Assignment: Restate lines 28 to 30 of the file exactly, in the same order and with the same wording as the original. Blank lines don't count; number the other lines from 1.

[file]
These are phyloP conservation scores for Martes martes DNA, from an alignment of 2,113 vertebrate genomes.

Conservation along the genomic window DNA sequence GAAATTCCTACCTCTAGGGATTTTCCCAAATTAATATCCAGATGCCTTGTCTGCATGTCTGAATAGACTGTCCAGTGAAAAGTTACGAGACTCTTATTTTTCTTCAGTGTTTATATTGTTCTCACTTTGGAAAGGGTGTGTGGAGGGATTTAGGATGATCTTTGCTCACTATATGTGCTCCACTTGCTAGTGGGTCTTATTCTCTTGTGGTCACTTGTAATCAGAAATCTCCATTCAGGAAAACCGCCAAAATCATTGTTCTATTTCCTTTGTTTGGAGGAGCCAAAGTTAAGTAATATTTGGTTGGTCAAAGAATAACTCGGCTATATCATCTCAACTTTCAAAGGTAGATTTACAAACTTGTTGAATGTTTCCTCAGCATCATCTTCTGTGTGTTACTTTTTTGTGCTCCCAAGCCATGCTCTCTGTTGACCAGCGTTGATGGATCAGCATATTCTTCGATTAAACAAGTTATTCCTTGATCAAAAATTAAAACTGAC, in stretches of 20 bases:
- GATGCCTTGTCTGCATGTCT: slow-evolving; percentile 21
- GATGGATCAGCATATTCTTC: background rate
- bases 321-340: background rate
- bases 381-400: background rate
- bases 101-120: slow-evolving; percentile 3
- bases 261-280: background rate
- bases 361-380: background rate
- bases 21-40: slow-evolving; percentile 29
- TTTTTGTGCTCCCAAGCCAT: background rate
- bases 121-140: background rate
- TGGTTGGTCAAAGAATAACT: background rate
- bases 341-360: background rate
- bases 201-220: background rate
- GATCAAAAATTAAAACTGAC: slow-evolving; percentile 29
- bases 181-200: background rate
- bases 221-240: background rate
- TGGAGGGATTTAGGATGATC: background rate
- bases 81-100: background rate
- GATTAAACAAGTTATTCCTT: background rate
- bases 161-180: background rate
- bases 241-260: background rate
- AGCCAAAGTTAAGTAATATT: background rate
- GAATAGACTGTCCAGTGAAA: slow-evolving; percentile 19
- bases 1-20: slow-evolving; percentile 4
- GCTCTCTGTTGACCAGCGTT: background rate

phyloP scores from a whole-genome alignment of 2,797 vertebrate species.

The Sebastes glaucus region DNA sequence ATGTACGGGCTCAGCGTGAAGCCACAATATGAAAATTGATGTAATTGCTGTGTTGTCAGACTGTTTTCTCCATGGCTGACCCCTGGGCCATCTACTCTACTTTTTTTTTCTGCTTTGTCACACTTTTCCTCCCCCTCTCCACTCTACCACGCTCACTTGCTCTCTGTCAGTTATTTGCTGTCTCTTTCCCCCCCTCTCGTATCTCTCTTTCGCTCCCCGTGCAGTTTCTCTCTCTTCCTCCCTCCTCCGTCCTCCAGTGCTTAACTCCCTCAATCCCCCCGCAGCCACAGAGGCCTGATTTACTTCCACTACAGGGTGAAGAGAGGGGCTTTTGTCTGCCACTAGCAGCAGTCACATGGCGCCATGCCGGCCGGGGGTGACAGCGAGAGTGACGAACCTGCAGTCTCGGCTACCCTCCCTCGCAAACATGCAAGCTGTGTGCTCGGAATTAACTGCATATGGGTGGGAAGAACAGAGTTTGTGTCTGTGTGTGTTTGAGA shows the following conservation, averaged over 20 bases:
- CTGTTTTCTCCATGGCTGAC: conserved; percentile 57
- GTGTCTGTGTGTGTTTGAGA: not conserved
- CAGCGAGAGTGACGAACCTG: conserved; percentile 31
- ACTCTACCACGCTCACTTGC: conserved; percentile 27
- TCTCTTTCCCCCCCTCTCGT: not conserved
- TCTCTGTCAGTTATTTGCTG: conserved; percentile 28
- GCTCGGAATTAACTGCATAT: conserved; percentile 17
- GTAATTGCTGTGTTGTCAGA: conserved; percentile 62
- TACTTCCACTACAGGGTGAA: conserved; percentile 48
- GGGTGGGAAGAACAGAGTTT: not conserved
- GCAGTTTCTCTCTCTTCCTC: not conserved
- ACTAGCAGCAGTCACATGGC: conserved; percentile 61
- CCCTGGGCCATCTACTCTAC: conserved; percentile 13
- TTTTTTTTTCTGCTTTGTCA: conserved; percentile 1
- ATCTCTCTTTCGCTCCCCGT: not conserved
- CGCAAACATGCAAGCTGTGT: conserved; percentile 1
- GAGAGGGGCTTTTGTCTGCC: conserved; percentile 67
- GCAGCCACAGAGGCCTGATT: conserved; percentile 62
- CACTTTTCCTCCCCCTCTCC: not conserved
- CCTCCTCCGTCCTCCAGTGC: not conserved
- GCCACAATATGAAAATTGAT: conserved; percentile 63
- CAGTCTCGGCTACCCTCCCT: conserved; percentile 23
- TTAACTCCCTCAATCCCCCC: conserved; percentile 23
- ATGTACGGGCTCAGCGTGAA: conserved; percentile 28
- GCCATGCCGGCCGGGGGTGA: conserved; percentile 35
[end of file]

phyloP scores from a whole-genome alignment of 2,797 vertebrate species.

The Sebastes glaucus region DNA sequence ATGTACGGGCTCAGCGTGAAGCCACAATATGAAAATTGATGTAATTGCTGTGTTGTCAGACTGTTTTCTCCATGGCTGACCCCTGGGCCATCTACTCTACTTTTTTTTTCTGCTTTGTCACACTTTTCCTCCCCCTCTCCACTCTACCACGCTCACTTGCTCTCTGTCAGTTATTTGCTGTCTCTTTCCCCCCCTCTCGTATCTCTCTTTCGCTCCCCGTGCAGTTTCTCTCTCTTCCTCCCTCCTCCGTCCTCCAGTGCTTAACTCCCTCAATCCCCCCGCAGCCACAGAGGCCTGATTTACTTCCACTACAGGGTGAAGAGAGGGGCTTTTGTCTGCCACTAGCAGCAGTCACATGGCGCCATGCCGGCCGGGGGTGACAGCGAGAGTGACGAACCTGCAGTCTCGGCTACCCTCCCTCGCAAACATGCAAGCTGTGTGCTCGGAATTAACTGCATATGGGTGGGAAGAACAGAGTTTGTGTCTGTGTGTGTTTGAGA shows the following conservation, averaged over 20 bases:
- CTGTTTTCTCCATGGCTGAC: conserved; percentile 57